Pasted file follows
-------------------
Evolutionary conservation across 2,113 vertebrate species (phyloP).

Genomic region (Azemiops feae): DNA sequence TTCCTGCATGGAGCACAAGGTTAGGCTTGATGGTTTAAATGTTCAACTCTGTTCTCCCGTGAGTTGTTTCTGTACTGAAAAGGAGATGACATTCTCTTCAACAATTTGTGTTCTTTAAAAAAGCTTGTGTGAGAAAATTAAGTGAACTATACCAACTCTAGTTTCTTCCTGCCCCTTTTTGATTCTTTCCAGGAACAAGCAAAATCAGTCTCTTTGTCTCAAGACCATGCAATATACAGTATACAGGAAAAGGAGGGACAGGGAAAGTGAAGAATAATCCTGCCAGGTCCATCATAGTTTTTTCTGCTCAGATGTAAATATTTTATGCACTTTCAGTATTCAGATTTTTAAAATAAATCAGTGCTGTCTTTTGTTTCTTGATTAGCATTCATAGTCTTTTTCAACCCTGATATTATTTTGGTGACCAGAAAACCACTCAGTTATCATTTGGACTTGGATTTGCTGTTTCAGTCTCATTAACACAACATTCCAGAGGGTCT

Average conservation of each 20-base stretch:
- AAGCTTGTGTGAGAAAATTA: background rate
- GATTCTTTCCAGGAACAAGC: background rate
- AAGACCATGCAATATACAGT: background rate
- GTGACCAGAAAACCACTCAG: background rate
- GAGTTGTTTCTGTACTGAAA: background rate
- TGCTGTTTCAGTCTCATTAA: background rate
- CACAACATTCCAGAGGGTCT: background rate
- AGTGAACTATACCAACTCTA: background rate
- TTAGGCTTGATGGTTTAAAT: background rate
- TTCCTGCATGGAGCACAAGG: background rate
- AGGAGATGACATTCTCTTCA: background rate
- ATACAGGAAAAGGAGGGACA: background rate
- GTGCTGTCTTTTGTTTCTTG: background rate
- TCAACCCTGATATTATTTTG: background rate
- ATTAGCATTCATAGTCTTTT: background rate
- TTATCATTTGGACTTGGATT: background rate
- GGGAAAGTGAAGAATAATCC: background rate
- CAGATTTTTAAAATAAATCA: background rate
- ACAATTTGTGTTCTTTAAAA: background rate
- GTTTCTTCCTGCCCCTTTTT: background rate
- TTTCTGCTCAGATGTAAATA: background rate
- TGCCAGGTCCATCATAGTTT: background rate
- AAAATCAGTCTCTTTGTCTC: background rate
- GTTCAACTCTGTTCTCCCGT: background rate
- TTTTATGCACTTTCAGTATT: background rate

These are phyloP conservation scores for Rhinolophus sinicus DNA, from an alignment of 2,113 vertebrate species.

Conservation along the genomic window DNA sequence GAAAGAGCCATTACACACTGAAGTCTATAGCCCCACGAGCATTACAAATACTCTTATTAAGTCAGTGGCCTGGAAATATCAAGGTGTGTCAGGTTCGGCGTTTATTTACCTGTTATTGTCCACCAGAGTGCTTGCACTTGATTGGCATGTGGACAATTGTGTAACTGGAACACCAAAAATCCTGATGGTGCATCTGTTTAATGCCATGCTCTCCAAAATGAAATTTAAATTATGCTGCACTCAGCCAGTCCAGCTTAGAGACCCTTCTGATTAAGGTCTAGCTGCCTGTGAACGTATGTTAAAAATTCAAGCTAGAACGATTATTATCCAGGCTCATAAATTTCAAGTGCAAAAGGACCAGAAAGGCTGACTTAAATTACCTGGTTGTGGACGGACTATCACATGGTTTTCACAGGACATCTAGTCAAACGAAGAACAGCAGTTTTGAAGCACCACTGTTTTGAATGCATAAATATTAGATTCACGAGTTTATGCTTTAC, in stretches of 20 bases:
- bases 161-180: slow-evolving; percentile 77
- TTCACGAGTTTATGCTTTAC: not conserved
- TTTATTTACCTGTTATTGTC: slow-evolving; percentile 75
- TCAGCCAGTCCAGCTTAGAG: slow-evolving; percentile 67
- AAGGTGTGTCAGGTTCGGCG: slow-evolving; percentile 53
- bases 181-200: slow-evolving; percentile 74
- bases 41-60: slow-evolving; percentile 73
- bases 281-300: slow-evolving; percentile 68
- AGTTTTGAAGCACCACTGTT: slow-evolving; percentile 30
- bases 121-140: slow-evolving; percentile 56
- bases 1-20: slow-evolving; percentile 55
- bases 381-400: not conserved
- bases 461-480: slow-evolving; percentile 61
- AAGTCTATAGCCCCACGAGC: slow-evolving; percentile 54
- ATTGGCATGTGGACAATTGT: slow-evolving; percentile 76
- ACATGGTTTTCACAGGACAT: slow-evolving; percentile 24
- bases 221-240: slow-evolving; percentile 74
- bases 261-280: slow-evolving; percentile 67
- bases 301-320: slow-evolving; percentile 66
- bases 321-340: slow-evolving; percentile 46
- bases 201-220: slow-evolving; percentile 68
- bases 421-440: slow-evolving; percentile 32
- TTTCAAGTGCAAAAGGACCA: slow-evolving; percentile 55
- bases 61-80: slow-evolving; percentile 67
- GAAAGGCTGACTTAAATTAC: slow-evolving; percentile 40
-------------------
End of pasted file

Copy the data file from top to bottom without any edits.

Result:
Evolutionary conservation across 2,113 vertebrate species (phyloP).

Genomic region (Azemiops feae): DNA sequence TTCCTGCATGGAGCACAAGGTTAGGCTTGATGGTTTAAATGTTCAACTCTGTTCTCCCGTGAGTTGTTTCTGTACTGAAAAGGAGATGACATTCTCTTCAACAATTTGTGTTCTTTAAAAAAGCTTGTGTGAGAAAATTAAGTGAACTATACCAACTCTAGTTTCTTCCTGCCCCTTTTTGATTCTTTCCAGGAACAAGCAAAATCAGTCTCTTTGTCTCAAGACCATGCAATATACAGTATACAGGAAAAGGAGGGACAGGGAAAGTGAAGAATAATCCTGCCAGGTCCATCATAGTTTTTTCTGCTCAGATGTAAATATTTTATGCACTTTCAGTATTCAGATTTTTAAAATAAATCAGTGCTGTCTTTTGTTTCTTGATTAGCATTCATAGTCTTTTTCAACCCTGATATTATTTTGGTGACCAGAAAACCACTCAGTTATCATTTGGACTTGGATTTGCTGTTTCAGTCTCATTAACACAACATTCCAGAGGGTCT

Average conservation of each 20-base stretch:
- AAGCTTGTGTGAGAAAATTA: background rate
- GATTCTTTCCAGGAACAAGC: background rate
- AAGACCATGCAATATACAGT: background rate
- GTGACCAGAAAACCACTCAG: background rate
- GAGTTGTTTCTGTACTGAAA: background rate
- TGCTGTTTCAGTCTCATTAA: background rate
- CACAACATTCCAGAGGGTCT: background rate
- AGTGAACTATACCAACTCTA: background rate
- TTAGGCTTGATGGTTTAAAT: background rate
- TTCCTGCATGGAGCACAAGG: background rate
- AGGAGATGACATTCTCTTCA: background rate
- ATACAGGAAAAGGAGGGACA: background rate
- GTGCTGTCTTTTGTTTCTTG: background rate
- TCAACCCTGATATTATTTTG: background rate
- ATTAGCATTCATAGTCTTTT: background rate
- TTATCATTTGGACTTGGATT: background rate
- GGGAAAGTGAAGAATAATCC: background rate
- CAGATTTTTAAAATAAATCA: background rate
- ACAATTTGTGTTCTTTAAAA: background rate
- GTTTCTTCCTGCCCCTTTTT: background rate
- TTTCTGCTCAGATGTAAATA: background rate
- TGCCAGGTCCATCATAGTTT: background rate
- AAAATCAGTCTCTTTGTCTC: background rate
- GTTCAACTCTGTTCTCCCGT: background rate
- TTTTATGCACTTTCAGTATT: background rate

These are phyloP conservation scores for Rhinolophus sinicus DNA, from an alignment of 2,113 vertebrate species.

Conservation along the genomic window DNA sequence GAAAGAGCCATTACACACTGAAGTCTATAGCCCCACGAGCATTACAAATACTCTTATTAAGTCAGTGGCCTGGAAATATCAAGGTGTGTCAGGTTCGGCGTTTATTTACCTGTTATTGTCCACCAGAGTGCTTGCACTTGATTGGCATGTGGACAATTGTGTAACTGGAACACCAAAAATCCTGATGGTGCATCTGTTTAATGCCATGCTCTCCAAAATGAAATTTAAATTATGCTGCACTCAGCCAGTCCAGCTTAGAGACCCTTCTGATTAAGGTCTAGCTGCCTGTGAACGTATGTTAAAAATTCAAGCTAGAACGATTATTATCCAGGCTCATAAATTTCAAGTGCAAAAGGACCAGAAAGGCTGACTTAAATTACCTGGTTGTGGACGGACTATCACATGGTTTTCACAGGACATCTAGTCAAACGAAGAACAGCAGTTTTGAAGCACCACTGTTTTGAATGCATAAATATTAGATTCACGAGTTTATGCTTTAC, in stretches of 20 bases:
- bases 161-180: slow-evolving; percentile 77
- TTCACGAGTTTATGCTTTAC: not conserved
- TTTATTTACCTGTTATTGTC: slow-evolving; percentile 75
- TCAGCCAGTCCAGCTTAGAG: slow-evolving; percentile 67
- AAGGTGTGTCAGGTTCGGCG: slow-evolving; percentile 53
- bases 181-200: slow-evolving; percentile 74
- bases 41-60: slow-evolving; percentile 73
- bases 281-300: slow-evolving; percentile 68
- AGTTTTGAAGCACCACTGTT: slow-evolving; percentile 30
- bases 121-140: slow-evolving; percentile 56
- bases 1-20: slow-evolving; percentile 55
- bases 381-400: not conserved
- bases 461-480: slow-evolving; percentile 61
- AAGTCTATAGCCCCACGAGC: slow-evolving; percentile 54
- ATTGGCATGTGGACAATTGT: slow-evolving; percentile 76
- ACATGGTTTTCACAGGACAT: slow-evolving; percentile 24
- bases 221-240: slow-evolving; percentile 74
- bases 261-280: slow-evolving; percentile 67
- bases 301-320: slow-evolving; percentile 66
- bases 321-340: slow-evolving; percentile 46
- bases 201-220: slow-evolving; percentile 68
- bases 421-440: slow-evolving; percentile 32
- TTTCAAGTGCAAAAGGACCA: slow-evolving; percentile 55
- bases 61-80: slow-evolving; percentile 67
- GAAAGGCTGACTTAAATTAC: slow-evolving; percentile 40